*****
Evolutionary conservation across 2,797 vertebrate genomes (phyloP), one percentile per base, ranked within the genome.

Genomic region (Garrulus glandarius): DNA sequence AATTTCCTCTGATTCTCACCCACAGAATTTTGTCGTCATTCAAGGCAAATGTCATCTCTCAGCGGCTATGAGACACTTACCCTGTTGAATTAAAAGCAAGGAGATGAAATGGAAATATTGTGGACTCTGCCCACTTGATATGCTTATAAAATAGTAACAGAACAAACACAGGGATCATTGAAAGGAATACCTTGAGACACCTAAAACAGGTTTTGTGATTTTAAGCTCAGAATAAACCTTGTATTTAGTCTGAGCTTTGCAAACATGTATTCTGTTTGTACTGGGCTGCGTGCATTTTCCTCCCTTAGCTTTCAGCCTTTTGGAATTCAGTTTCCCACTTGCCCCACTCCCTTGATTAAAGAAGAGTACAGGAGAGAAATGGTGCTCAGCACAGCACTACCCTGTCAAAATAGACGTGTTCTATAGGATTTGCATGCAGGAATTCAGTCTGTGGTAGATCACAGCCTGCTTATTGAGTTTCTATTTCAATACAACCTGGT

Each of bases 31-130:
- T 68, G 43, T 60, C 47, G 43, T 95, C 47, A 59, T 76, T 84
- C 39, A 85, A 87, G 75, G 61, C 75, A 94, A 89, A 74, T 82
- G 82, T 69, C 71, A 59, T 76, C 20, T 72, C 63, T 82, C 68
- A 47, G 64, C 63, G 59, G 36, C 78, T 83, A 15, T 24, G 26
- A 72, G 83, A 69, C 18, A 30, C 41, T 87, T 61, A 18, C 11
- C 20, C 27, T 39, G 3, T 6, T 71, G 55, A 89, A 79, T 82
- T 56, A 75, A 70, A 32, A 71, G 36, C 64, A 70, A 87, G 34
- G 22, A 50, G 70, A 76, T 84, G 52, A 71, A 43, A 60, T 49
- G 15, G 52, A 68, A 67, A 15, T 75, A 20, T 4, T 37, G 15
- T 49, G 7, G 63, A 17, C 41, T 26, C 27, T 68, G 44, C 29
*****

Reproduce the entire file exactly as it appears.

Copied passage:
Evolutionary conservation across 2,797 vertebrate genomes (phyloP), one percentile per base, ranked within the genome.

Genomic region (Garrulus glandarius): DNA sequence AATTTCCTCTGATTCTCACCCACAGAATTTTGTCGTCATTCAAGGCAAATGTCATCTCTCAGCGGCTATGAGACACTTACCCTGTTGAATTAAAAGCAAGGAGATGAAATGGAAATATTGTGGACTCTGCCCACTTGATATGCTTATAAAATAGTAACAGAACAAACACAGGGATCATTGAAAGGAATACCTTGAGACACCTAAAACAGGTTTTGTGATTTTAAGCTCAGAATAAACCTTGTATTTAGTCTGAGCTTTGCAAACATGTATTCTGTTTGTACTGGGCTGCGTGCATTTTCCTCCCTTAGCTTTCAGCCTTTTGGAATTCAGTTTCCCACTTGCCCCACTCCCTTGATTAAAGAAGAGTACAGGAGAGAAATGGTGCTCAGCACAGCACTACCCTGTCAAAATAGACGTGTTCTATAGGATTTGCATGCAGGAATTCAGTCTGTGGTAGATCACAGCCTGCTTATTGAGTTTCTATTTCAATACAACCTGGT

Each of bases 31-130:
- T 68, G 43, T 60, C 47, G 43, T 95, C 47, A 59, T 76, T 84
- C 39, A 85, A 87, G 75, G 61, C 75, A 94, A 89, A 74, T 82
- G 82, T 69, C 71, A 59, T 76, C 20, T 72, C 63, T 82, C 68
- A 47, G 64, C 63, G 59, G 36, C 78, T 83, A 15, T 24, G 26
- A 72, G 83, A 69, C 18, A 30, C 41, T 87, T 61, A 18, C 11
- C 20, C 27, T 39, G 3, T 6, T 71, G 55, A 89, A 79, T 82
- T 56, A 75, A 70, A 32, A 71, G 36, C 64, A 70, A 87, G 34
- G 22, A 50, G 70, A 76, T 84, G 52, A 71, A 43, A 60, T 49
- G 15, G 52, A 68, A 67, A 15, T 75, A 20, T 4, T 37, G 15
- T 49, G 7, G 63, A 17, C 41, T 26, C 27, T 68, G 44, C 29